Air quality in Delhi-NCR deteriorates after showing signs of improvement

Delhi's air quality deteriorated to 'very poor' category on Thursday after showing signs of improvement in the last two days as the overall Air Quality Index (AQI) was recorded at 338 by the System of Air Quality Forecasting and Research (SAFAR).

The firefighting operations continued at the Bhalswa landfill site however, it's effect were visible on the air quality.

PM2.5 (presence of particles in the air with a diameter of less than 2.5 micrometres) was recorded at 169. PM10 level (presence of particles in the air with a diameter of less than 10 micrometres) in Delhi stood at 337, according to the data from SAFAR.

Place PM2.5 PM10
R K Puram 240 195
Dwarka 105 209
Anand Vihar 322 471
Gurgaon 227 N/A
Noida 338 329

The Central Pollution Control Board (CPCB) recorded the city's overall AQI at 339 on Wednesday evening.

A Delhi Fire Service official said on Wednesday evening that firefighting was still underway at the garbage dump site.

"Fires at landfill sites do not come under control easily. Our operations are continuing for the past several days.

"Due to continuous discharge of methane gas from the landfill, fire erupts randomly," he said.

A fire has been raging at the massive dump site since October 20.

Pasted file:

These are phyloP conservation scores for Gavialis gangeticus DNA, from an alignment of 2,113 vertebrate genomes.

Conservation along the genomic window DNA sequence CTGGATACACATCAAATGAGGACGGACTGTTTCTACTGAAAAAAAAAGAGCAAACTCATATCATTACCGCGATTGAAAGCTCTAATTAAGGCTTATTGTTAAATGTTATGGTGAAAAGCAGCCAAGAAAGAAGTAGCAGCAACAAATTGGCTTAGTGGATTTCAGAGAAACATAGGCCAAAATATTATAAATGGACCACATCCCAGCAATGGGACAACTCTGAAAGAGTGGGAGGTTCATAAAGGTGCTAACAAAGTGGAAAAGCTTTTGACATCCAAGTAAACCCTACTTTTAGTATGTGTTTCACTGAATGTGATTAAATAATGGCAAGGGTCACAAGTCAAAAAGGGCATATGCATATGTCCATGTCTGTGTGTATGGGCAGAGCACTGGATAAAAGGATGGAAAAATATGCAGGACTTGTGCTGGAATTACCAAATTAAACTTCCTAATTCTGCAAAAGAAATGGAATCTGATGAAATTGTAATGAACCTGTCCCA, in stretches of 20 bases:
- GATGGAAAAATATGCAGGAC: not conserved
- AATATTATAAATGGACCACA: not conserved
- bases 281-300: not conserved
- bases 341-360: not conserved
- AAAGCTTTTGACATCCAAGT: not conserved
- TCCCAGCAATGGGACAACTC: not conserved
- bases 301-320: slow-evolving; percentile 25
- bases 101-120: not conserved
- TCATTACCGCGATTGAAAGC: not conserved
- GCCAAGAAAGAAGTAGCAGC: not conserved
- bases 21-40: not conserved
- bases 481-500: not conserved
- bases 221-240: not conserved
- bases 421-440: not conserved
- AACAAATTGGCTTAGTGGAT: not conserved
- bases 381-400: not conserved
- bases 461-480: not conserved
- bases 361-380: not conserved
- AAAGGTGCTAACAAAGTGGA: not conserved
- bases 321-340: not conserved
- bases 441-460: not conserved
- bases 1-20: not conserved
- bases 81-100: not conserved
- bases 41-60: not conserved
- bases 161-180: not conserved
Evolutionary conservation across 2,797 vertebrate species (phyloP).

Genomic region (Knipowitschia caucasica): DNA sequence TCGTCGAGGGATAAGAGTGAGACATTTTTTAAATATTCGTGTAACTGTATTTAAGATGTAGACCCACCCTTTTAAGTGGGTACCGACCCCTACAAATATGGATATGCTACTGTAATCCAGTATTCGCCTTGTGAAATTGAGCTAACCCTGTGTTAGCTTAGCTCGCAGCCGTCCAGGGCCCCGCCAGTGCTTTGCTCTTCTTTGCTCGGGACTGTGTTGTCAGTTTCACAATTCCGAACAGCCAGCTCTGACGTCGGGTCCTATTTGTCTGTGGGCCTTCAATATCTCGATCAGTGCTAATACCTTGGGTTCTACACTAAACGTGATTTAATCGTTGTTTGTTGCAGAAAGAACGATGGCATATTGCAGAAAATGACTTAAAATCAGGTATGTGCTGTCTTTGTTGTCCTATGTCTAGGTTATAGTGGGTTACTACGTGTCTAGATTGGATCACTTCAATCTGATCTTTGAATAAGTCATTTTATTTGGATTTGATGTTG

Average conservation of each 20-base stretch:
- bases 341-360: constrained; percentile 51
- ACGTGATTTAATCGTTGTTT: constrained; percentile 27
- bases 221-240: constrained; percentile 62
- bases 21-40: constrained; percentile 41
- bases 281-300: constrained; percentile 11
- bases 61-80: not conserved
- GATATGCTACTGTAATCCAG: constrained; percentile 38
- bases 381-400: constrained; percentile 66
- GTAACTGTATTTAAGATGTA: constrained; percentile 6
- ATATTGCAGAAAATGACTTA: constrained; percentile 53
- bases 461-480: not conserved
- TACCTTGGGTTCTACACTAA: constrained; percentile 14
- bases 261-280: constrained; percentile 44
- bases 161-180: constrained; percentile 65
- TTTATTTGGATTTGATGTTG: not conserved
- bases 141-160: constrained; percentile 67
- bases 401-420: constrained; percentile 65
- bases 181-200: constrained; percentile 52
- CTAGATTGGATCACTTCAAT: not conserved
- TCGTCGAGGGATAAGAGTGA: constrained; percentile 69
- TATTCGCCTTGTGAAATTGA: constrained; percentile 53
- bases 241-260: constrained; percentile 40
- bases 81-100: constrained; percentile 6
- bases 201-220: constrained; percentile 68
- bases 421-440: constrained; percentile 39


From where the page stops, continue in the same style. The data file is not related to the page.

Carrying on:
Delhi's environment minister held a multi-stakeholder review meet on Tuesday and directed all officers and agencies to be in "war mode" to combat air pollution.

Meanwhile, the Supreme Court on Tuesday set up a deadline for bursting firecrackers from 8 PM to 10 PM on Diwali and other festivals, 

The court permitted the sale and manufacture of low emission "green" firecrackers countrywide.

An AQI between 0 and 50 is considered "good", 51 and 100 "satisfactory", 101 and 200 "moderate", 201 and 300 "poor", 301 and 400 "very poor", and 401 and 500 "severe".

The permissible range or PM2.5 is 60 as per national standards and 25 by international standards.

The PM2.5, also called fine particulates, can be a matter of more serious health concern than PM10.

The slump in air quality is largely attributed to stubble-burning in neighbouring Punjab and Haryana and meteorological reasons such as low winds.

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